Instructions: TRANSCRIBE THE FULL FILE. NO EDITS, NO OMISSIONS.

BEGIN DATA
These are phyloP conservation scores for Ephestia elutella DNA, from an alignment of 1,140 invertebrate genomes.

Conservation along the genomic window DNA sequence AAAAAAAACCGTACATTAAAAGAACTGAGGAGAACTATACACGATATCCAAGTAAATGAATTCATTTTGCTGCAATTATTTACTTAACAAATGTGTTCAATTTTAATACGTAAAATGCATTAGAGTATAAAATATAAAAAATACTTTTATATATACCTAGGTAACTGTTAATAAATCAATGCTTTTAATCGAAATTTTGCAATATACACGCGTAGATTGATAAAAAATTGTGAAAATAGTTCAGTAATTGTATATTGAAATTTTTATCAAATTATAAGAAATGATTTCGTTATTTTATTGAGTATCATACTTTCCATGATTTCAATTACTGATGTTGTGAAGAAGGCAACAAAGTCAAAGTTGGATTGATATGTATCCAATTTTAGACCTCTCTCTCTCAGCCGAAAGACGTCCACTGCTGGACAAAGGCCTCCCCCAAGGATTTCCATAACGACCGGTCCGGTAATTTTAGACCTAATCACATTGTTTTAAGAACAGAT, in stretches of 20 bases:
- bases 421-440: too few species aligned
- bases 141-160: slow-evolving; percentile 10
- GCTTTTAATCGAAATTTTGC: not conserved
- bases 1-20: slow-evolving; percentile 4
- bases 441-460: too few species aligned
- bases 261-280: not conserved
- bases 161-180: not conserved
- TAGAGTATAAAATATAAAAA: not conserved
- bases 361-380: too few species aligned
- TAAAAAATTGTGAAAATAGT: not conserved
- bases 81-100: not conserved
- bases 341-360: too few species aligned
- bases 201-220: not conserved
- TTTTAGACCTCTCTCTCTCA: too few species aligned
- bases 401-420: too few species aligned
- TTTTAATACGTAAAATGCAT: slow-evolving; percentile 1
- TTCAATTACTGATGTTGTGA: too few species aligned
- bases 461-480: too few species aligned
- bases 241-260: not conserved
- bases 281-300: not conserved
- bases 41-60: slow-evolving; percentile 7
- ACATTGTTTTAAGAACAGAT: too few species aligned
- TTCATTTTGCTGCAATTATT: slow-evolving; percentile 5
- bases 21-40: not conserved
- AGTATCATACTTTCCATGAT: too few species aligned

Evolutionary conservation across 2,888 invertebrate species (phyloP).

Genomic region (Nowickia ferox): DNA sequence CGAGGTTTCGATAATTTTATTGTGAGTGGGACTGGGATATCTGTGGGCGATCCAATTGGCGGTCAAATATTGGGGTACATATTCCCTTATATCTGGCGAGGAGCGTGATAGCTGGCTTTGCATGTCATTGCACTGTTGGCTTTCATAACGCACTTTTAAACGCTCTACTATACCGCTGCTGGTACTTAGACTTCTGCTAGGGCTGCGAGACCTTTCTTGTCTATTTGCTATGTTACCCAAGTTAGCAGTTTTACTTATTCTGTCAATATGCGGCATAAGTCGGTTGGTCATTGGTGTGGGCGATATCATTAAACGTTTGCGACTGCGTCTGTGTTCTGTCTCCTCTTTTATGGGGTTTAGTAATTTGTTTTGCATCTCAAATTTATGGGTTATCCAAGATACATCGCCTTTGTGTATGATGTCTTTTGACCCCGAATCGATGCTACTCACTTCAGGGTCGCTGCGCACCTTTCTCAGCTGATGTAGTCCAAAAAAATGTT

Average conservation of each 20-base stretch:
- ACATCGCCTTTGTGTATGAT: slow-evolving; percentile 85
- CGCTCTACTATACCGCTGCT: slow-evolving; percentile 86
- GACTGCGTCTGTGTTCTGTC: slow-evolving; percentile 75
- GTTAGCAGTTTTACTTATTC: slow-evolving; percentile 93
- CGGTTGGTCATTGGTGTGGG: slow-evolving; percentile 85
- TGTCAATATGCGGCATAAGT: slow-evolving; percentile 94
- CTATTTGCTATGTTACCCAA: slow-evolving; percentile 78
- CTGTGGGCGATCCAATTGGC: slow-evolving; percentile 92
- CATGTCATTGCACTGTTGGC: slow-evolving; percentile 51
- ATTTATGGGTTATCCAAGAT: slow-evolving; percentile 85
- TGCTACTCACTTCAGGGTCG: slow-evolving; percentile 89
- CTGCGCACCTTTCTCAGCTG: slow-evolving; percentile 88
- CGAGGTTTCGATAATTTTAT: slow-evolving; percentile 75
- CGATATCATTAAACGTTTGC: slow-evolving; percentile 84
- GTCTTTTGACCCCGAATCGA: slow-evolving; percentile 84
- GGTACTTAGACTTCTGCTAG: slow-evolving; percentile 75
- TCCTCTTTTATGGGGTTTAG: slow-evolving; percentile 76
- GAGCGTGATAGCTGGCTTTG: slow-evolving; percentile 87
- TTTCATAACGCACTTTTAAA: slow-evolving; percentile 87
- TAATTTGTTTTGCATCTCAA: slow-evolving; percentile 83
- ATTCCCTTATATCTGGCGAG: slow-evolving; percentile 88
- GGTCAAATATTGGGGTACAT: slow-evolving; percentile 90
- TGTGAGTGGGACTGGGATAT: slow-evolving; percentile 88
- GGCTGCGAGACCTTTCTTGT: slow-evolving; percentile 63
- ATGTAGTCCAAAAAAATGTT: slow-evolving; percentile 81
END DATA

These are phyloP conservation scores for Ephestia elutella DNA, from an alignment of 1,140 invertebrate genomes.

Conservation along the genomic window DNA sequence AAAAAAAACCGTACATTAAAAGAACTGAGGAGAACTATACACGATATCCAAGTAAATGAATTCATTTTGCTGCAATTATTTACTTAACAAATGTGTTCAATTTTAATACGTAAAATGCATTAGAGTATAAAATATAAAAAATACTTTTATATATACCTAGGTAACTGTTAATAAATCAATGCTTTTAATCGAAATTTTGCAATATACACGCGTAGATTGATAAAAAATTGTGAAAATAGTTCAGTAATTGTATATTGAAATTTTTATCAAATTATAAGAAATGATTTCGTTATTTTATTGAGTATCATACTTTCCATGATTTCAATTACTGATGTTGTGAAGAAGGCAACAAAGTCAAAGTTGGATTGATATGTATCCAATTTTAGACCTCTCTCTCTCAGCCGAAAGACGTCCACTGCTGGACAAAGGCCTCCCCCAAGGATTTCCATAACGACCGGTCCGGTAATTTTAGACCTAATCACATTGTTTTAAGAACAGAT, in stretches of 20 bases:
- bases 421-440: too few species aligned
- bases 141-160: slow-evolving; percentile 10
- GCTTTTAATCGAAATTTTGC: not conserved
- bases 1-20: slow-evolving; percentile 4
- bases 441-460: too few species aligned
- bases 261-280: not conserved
- bases 161-180: not conserved
- TAGAGTATAAAATATAAAAA: not conserved
- bases 361-380: too few species aligned
- TAAAAAATTGTGAAAATAGT: not conserved
- bases 81-100: not conserved
- bases 341-360: too few species aligned
- bases 201-220: not conserved
- TTTTAGACCTCTCTCTCTCA: too few species aligned
- bases 401-420: too few species aligned
- TTTTAATACGTAAAATGCAT: slow-evolving; percentile 1
- TTCAATTACTGATGTTGTGA: too few species aligned
- bases 461-480: too few species aligned
- bases 241-260: not conserved
- bases 281-300: not conserved
- bases 41-60: slow-evolving; percentile 7
- ACATTGTTTTAAGAACAGAT: too few species aligned
- TTCATTTTGCTGCAATTATT: slow-evolving; percentile 5
- bases 21-40: not conserved
- AGTATCATACTTTCCATGAT: too few species aligned

Evolutionary conservation across 2,888 invertebrate species (phyloP).

Genomic region (Nowickia ferox): DNA sequence CGAGGTTTCGATAATTTTATTGTGAGTGGGACTGGGATATCTGTGGGCGATCCAATTGGCGGTCAAATATTGGGGTACATATTCCCTTATATCTGGCGAGGAGCGTGATAGCTGGCTTTGCATGTCATTGCACTGTTGGCTTTCATAACGCACTTTTAAACGCTCTACTATACCGCTGCTGGTACTTAGACTTCTGCTAGGGCTGCGAGACCTTTCTTGTCTATTTGCTATGTTACCCAAGTTAGCAGTTTTACTTATTCTGTCAATATGCGGCATAAGTCGGTTGGTCATTGGTGTGGGCGATATCATTAAACGTTTGCGACTGCGTCTGTGTTCTGTCTCCTCTTTTATGGGGTTTAGTAATTTGTTTTGCATCTCAAATTTATGGGTTATCCAAGATACATCGCCTTTGTGTATGATGTCTTTTGACCCCGAATCGATGCTACTCACTTCAGGGTCGCTGCGCACCTTTCTCAGCTGATGTAGTCCAAAAAAATGTT

Average conservation of each 20-base stretch:
- ACATCGCCTTTGTGTATGAT: slow-evolving; percentile 85
- CGCTCTACTATACCGCTGCT: slow-evolving; percentile 86
- GACTGCGTCTGTGTTCTGTC: slow-evolving; percentile 75
- GTTAGCAGTTTTACTTATTC: slow-evolving; percentile 93
- CGGTTGGTCATTGGTGTGGG: slow-evolving; percentile 85
- TGTCAATATGCGGCATAAGT: slow-evolving; percentile 94
- CTATTTGCTATGTTACCCAA: slow-evolving; percentile 78
- CTGTGGGCGATCCAATTGGC: slow-evolving; percentile 92
- CATGTCATTGCACTGTTGGC: slow-evolving; percentile 51
- ATTTATGGGTTATCCAAGAT: slow-evolving; percentile 85
- TGCTACTCACTTCAGGGTCG: slow-evolving; percentile 89
- CTGCGCACCTTTCTCAGCTG: slow-evolving; percentile 88
- CGAGGTTTCGATAATTTTAT: slow-evolving; percentile 75
- CGATATCATTAAACGTTTGC: slow-evolving; percentile 84
- GTCTTTTGACCCCGAATCGA: slow-evolving; percentile 84
- GGTACTTAGACTTCTGCTAG: slow-evolving; percentile 75
- TCCTCTTTTATGGGGTTTAG: slow-evolving; percentile 76
- GAGCGTGATAGCTGGCTTTG: slow-evolving; percentile 87
- TTTCATAACGCACTTTTAAA: slow-evolving; percentile 87
- TAATTTGTTTTGCATCTCAA: slow-evolving; percentile 83
- ATTCCCTTATATCTGGCGAG: slow-evolving; percentile 88
- GGTCAAATATTGGGGTACAT: slow-evolving; percentile 90
- TGTGAGTGGGACTGGGATAT: slow-evolving; percentile 88
- GGCTGCGAGACCTTTCTTGT: slow-evolving; percentile 63
- ATGTAGTCCAAAAAAATGTT: slow-evolving; percentile 81